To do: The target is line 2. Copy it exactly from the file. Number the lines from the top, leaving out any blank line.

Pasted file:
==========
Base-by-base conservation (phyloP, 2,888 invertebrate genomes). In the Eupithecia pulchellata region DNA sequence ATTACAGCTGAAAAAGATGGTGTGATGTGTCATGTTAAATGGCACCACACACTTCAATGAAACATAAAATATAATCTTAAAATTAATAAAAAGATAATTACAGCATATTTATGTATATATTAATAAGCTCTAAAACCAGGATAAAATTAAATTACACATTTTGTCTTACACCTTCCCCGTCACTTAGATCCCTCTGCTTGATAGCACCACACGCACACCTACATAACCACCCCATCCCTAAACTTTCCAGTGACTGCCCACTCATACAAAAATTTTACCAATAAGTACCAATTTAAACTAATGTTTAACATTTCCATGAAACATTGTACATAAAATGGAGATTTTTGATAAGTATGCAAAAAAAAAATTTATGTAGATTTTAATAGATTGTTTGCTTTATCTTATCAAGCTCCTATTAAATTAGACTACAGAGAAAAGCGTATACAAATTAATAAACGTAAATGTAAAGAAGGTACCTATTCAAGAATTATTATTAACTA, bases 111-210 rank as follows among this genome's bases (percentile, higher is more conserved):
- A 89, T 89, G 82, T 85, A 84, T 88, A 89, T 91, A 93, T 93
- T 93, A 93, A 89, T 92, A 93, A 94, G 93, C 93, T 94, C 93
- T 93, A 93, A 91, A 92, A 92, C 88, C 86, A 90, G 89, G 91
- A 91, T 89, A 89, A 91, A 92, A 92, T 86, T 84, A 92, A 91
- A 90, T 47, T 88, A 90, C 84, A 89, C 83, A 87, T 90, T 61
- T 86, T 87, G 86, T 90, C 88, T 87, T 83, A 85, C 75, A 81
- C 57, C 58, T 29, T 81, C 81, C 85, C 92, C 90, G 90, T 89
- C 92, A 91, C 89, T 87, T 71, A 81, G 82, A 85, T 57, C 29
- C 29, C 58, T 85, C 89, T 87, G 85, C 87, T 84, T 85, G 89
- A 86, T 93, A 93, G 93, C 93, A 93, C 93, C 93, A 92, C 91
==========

- A 89, T 89, G 82, T 85, A 84, T 88, A 89, T 91, A 93, T 93